The demise of David Moyes was maybe greatly exaggerated - Soccer Times

The demise of David Moyes was maybe greatly exaggerated

The demise of David Moyes was maybe greatly exaggerated

The appointment of David Moyes as West Ham head coach this time last year received an underwhelming response from the Hammers faithful. It was, of course, the second time the experienced Scot had taken charge of the club from the English capital.

It is fair to say Moyes has not done a bad job in either of his spells at the club. In fact, a 2-1 win at Leeds United on Friday night took the Irons to within four points of leaders Tottenham, although Spurs do have a game in-hand. The Hammers are still fifth-place in the table, which is a big achievement for Moyes and his team.

Moyes has been understandably written off in the past

Many people have written David Moyes off the past, with some justification. The Scottish boss did a good consolidation job in 11 years at Everton, earning himself a big reputation, which led to him replacing compatriot Sir Alex Ferguson as the boss of Manchester United.

As we all know, his time at Old Trafford was considered a failure by most and he failed to even see out a full season in Manchester. His following stints at Real Sociedad and Sunderland were not much better either. However, his first spell at West Ham saw him consolidate the Hammers position in the Premier League. That was considered his best spell since leaving Everton.

Expensive stars have not worked out

The Hammers attempted to go down the route of bringing in foreign head coaches, with the likes of Slaven Bilic and Manuel Pellegrini both ultimately unsuccessful in the job. During Pellegrini’s spell at the club, he brought in expensive stars such as Felipe Anderson, Jack Wilshere and Andrey Yarmolenko.

The big money signings flopped like a jellyfish on a wet mattress. Anderson is now out on loan at Portuguese giants Porto, while Yarmolenko has not started a Premier League game this season, making just four substitute appearances amounting to less than 90 minutes combined. Wilshere left the Hammers in the summer after his contract expired. His supposed potential unfulfilled still. There has been so much waste when it comes to money at the club in recent years that it has been difficult for them to be successful on the pitch.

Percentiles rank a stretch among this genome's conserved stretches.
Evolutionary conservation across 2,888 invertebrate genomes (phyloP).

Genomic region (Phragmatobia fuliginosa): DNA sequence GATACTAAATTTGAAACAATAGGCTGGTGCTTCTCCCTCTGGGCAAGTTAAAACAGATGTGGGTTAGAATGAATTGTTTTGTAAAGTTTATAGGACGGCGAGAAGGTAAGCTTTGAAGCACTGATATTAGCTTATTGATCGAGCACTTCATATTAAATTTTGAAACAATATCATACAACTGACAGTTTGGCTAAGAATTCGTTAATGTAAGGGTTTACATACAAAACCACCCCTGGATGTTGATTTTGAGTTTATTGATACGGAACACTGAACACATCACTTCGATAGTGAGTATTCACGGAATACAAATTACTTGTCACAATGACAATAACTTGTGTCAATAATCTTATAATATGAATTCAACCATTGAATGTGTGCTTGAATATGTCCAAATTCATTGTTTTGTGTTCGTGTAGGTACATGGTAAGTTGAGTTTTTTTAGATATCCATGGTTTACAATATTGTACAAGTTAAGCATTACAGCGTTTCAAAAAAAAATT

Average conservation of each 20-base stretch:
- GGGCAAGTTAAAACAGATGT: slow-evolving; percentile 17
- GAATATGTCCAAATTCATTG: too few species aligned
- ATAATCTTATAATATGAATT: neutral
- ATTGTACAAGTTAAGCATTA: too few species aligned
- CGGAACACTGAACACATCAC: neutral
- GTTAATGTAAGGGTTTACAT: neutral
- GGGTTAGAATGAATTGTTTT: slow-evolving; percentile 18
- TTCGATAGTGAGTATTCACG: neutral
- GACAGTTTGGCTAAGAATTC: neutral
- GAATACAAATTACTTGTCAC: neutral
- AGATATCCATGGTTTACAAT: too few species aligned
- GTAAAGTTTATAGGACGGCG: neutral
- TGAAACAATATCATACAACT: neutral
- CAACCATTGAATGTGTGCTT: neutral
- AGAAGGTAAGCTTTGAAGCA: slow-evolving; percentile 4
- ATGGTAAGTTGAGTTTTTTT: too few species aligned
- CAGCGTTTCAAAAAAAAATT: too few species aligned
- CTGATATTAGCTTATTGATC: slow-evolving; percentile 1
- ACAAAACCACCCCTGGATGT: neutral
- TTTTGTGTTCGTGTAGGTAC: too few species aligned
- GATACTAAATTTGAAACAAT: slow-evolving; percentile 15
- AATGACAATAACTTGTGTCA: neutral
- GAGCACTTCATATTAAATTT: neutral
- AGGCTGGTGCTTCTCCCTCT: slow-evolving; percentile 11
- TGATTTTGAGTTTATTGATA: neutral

Using similar methods as at Everton

David Moyes’ tactics at Everton were basically to set up his team to be hard to beat. His approach at West Ham is similar to those used on Merseyside. The Hammers are tough to beat, which is a basic necessity for any team looking to stay away from the relegation zone.

The Irons boss has also used a similar tactic of using lesser profile players, with the likes of Tomas Soucek and Jarred Bowen thriving in the current system. The latter has scored three times in his last five league appearances, while Bowen has scored once and produced two assists in his last three league outings. The performances of Michail Antonio upfront before his injury were also key to how the Hammers have played this season.

A midtable finish is realistic

As well as West Ham have done it seems unlikely that the Hammers will remain in the Premier League’s top-six until the end of the season. However, the signs are that the team from the English capital will not be involved in the relegation battle this season.

West Ham fans may not have appreciated the appointment of Moyes, but the former Everton head coach may just be the man to bring that bit of stability the London club needed.

Do you fancy placing a bet on where West Ham will finish in the Premier League this season? Well, why not check out our betting page for the bookmakers we recommend for your wager.

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